What about your cats you ask. Well Tilly the white cat had a tramatic childhood and she is better at catching leaves, and Sylvia is eating to much cat food and prefers to catch baby birds and baby gophers.  We do have a new cat  (Spooky) that might be a better strategic hunter when we let him outside.  We will have to wait on that one. So for now we will have to set traps.  If you have a better idea for the time being let us know. 

As Tom Waits said " You can drive out nature with a pitchfork but it always comes roaring back again...."

Discalimer:  We never use poison because of bioaccumulation (posion moving up through the food chain). We also have owls and hawks fly through the property regularally which is why we choose traps.

****We only use Certified organic peanut butter to snap their necks and the wood for the traps is sustainably harvested, FSC Certified and made in America by union workers.

Tuesday, August 23, 2011

Farm haps for the week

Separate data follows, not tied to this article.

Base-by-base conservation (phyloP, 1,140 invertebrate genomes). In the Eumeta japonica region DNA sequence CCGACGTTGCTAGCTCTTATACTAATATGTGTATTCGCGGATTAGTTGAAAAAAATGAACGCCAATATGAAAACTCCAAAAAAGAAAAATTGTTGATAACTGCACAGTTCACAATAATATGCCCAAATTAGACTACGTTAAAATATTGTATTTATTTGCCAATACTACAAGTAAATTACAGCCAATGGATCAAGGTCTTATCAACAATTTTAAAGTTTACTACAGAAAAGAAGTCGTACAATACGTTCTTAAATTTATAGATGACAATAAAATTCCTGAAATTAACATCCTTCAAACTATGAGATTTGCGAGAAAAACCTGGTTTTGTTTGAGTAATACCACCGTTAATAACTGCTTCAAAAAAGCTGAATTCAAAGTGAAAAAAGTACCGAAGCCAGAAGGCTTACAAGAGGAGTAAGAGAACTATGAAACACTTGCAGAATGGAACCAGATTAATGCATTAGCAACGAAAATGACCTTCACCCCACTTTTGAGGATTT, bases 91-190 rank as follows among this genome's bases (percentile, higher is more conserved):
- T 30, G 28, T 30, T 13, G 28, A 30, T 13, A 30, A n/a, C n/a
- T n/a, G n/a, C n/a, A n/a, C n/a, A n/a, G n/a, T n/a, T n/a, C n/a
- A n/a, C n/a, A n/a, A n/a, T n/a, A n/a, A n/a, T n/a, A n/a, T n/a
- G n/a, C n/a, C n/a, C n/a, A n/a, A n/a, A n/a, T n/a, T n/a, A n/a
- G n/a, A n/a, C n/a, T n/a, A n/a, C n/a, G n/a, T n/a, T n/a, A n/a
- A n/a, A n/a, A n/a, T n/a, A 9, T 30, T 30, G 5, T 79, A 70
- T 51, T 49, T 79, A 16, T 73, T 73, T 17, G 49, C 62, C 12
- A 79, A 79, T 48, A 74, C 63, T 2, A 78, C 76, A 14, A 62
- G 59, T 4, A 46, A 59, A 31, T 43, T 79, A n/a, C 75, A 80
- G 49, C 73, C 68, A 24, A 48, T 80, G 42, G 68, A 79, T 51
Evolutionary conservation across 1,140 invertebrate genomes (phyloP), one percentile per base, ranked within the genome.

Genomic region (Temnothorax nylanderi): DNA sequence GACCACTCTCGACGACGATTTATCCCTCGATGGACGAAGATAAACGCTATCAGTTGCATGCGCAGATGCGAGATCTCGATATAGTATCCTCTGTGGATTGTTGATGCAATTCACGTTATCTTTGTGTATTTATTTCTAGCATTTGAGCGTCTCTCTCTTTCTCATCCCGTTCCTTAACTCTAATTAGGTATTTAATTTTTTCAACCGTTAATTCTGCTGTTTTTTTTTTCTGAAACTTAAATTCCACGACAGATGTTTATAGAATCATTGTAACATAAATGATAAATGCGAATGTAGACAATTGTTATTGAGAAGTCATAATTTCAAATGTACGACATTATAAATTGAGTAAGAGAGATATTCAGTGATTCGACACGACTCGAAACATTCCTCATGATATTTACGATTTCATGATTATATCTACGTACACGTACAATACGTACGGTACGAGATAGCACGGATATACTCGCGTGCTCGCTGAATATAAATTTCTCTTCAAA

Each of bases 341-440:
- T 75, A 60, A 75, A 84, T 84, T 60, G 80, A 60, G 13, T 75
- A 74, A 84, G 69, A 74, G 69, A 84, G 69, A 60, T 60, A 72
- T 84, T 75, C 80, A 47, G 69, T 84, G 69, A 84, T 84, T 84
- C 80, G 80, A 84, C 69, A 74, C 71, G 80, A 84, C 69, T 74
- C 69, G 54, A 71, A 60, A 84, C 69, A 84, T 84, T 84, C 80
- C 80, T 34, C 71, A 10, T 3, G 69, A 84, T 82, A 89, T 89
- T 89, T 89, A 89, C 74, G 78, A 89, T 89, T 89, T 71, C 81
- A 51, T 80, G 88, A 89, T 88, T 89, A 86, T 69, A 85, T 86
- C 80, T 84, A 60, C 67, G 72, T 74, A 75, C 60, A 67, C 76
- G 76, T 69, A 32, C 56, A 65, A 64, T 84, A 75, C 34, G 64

Hmmmm. It's been an insanely busy week around the farm,what with everyone winding up their summers with vacations and work travel. We've all hardly seen each other, but that will come to an end soon. The manic busy-ness can take over sometimes. Colin is back in town and back in our lives, at least for the time being. We just got finished with a marathon camping trip over the last week, so we are adjusting to a life full of hot showers and really coffee again. We've finally just about "processed" all of our roosters. I really hate that word, but can't think of one better. It was really fantastic yesterday morning when some started crowing right before 5:00 am. They were loud for about 10 minutes and then tapered off. I was restless and couldn't go back to sleep (remnant from teaching that 5:30 spin class for so long!). I looked at the clock at 5:30 and was contemplating rolling out of bed and working out. No sooner had I decided to pull the blanket back around me and attempt sleep when I heard a rustling in the kitchen and the sure drip of a fresh pot of coffee. I hopped out of bed to find a very wide-awake BJ.